Old Style suds dripped down Torpe’s crippled hand as he poured another draft for Norm.  The grizzled war veteran limped around the bar to the front door, locking it.  Then he turned off the “Mickey’s Tavern” neon sign.

“I’m not kicking you guys out,  I just don’t want any other ding-a-lings walking in,”  he said.  It was late.  I’d been here for four hours, ever since coming home from school and finding a note from my landlord reminding me that I had to be out of the apartment in three days.  The apartment in the four-flat that was being turned into a condominium – like so many others in my Bucktown neighborhood.  So here I sat in my favorite dive bar with Torpe the bartender and the only other customer, Norm, who sells caulk for a business near O’Hare Airport.  Norm is the kind of asshole who thinks stocking my fridge with 12-packs of Meister Brau is a good thing.

I met Norm on my first night at Mickey’s when I moved into the neighborhood three years ago.  I remember him showing off a vintage record player he bought and buying me a beer almost immediately after I stepped in the door. Norm looked like a monk, but the kind who fished in Wisconsin, drank in Chicago, and bowled everywhere in between. Norm and I, like many in the neighborhood, shared an affinity for Mickey’s.  I was one of the younger souls who inhabited the bar. It wasn’t exactly a destination for my generation or pretty much anyone who lived more than four blocks away. I lived just down the block and found it a comfortable refuge from the other bars or clubs. It had a lot of characters, including my favorite, Elmer, who, when not bartending, was a frequent Mickey’s barfly himself. Elmer was in his 70s, short and stubby with a wild flock of white hair. His saying, whenever I or select others walked through the door, was “Uh-oh – trouble at the pass.” Sometimes I helped Elmer stock the bar and often poured myself a few pints when he was in the bathroom or playing video poker. I also helped stock the bar’s raffle shelf with items donated by the owner, Mickey, that included things like flashlights, portable TVs, weather radios, a bottle of vodka, a car detailing kit, and something for a fishing boat.  The jukebox didn’t play often but when it did you’d hear a mix of  Hank Williams Jr., Bobby Darin, The Scorpions, and Erasure. Two televisions – big, tube styles hung in each corner. One was black-and-white.

My friend Brad liked to call Mickey’s “the bar that time forgot.”

I told Norm what transpired earlier that day while Torpe wiped off his hand and one of the two taps at the bar. I told him about my three losses – apartment, girlfriend, and job. I told him one of my options was moving in with my friend, Mosquito, in Indiana, where in exchange for free rent I’d help him build an addition to his garage and also get paid to help him build a different garage for someone else.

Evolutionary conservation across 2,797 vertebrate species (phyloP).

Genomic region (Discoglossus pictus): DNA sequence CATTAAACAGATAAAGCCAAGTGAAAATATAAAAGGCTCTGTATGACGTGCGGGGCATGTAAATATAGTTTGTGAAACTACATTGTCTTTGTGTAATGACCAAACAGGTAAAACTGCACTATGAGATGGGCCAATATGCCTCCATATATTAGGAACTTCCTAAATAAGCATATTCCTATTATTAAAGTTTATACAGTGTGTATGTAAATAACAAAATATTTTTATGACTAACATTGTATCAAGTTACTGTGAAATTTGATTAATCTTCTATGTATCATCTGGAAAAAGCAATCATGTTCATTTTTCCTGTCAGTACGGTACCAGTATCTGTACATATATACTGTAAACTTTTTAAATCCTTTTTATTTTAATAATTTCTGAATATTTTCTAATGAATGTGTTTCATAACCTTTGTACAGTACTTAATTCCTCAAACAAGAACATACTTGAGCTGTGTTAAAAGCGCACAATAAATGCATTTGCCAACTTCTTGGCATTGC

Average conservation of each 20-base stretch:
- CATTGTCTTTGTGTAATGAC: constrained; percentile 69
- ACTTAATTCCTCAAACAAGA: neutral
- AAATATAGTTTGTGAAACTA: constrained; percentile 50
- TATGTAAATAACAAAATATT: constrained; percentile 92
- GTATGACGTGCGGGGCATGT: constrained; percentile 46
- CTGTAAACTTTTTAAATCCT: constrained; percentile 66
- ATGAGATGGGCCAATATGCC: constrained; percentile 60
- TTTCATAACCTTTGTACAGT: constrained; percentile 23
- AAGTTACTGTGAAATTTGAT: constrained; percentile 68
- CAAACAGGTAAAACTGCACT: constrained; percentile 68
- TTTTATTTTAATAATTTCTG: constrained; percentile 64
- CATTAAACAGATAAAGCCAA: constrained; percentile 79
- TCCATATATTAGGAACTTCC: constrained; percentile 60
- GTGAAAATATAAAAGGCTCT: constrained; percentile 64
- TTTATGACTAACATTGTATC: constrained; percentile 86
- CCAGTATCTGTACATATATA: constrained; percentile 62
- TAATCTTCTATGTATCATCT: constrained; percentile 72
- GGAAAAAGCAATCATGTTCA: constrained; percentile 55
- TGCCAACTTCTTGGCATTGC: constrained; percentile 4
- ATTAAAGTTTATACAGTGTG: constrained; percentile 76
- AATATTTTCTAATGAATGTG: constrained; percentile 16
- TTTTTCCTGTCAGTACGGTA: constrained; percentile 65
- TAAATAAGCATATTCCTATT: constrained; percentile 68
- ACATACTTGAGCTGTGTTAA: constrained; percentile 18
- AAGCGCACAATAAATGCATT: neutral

“Well, good luck with that,” he said.

A girl walked in. She had an Irish accent. I recognized her as the one who lived across the street from the bar. She stopped in to ask Torpe if Mickey’s was hiring because she wanted something to supplement her other bartending job. She wore a black dress with black tights and black boots and her hair was the color of a good Irish stout. She was pale, but not as pale as some Irish girls I knew. Torpe told her to come back tomorrow and talk to the Mickey. Then she ordered a beer and joined Norm and me at our side of the bar. She said her name was Darcy and that she wanted to dance, which was weird because that really didn’t happen at Mickey’s. She picked an old folk song I didn’t recall being on the jukebox. Then, instead of dancing, she sat back down next to me and asked what my deal was. By this time Torpe said he was getting ready to close. Darcy wanted to go to another bar. Then she said she didn’t. Norm said goodbye and went home, but not before watching Darcy kiss me on the lips. By the time we walked outside she knew my story about the job, the apartment, and possibly moving to Indiana. I wasn’t sure what I was looking for. Sympathy? Someone else to vent to? I wanted her to kiss me again, but I probably blew it with my sob story. We stood outside under the darkened Stroh’s sign. Her apartment was across the street. It didn’t appear she would invite me in. My apartment was down the street. I asked her if she’d like to come back to my place. I moved in to kiss her and she complied, but barely.

“Maybe next time,” she said. “So why don’t you just go home and masturbate. And have fun in feckin’ Indiana.”


Some or parts of the passages may appear  in one of the essays on “The Dodgy.”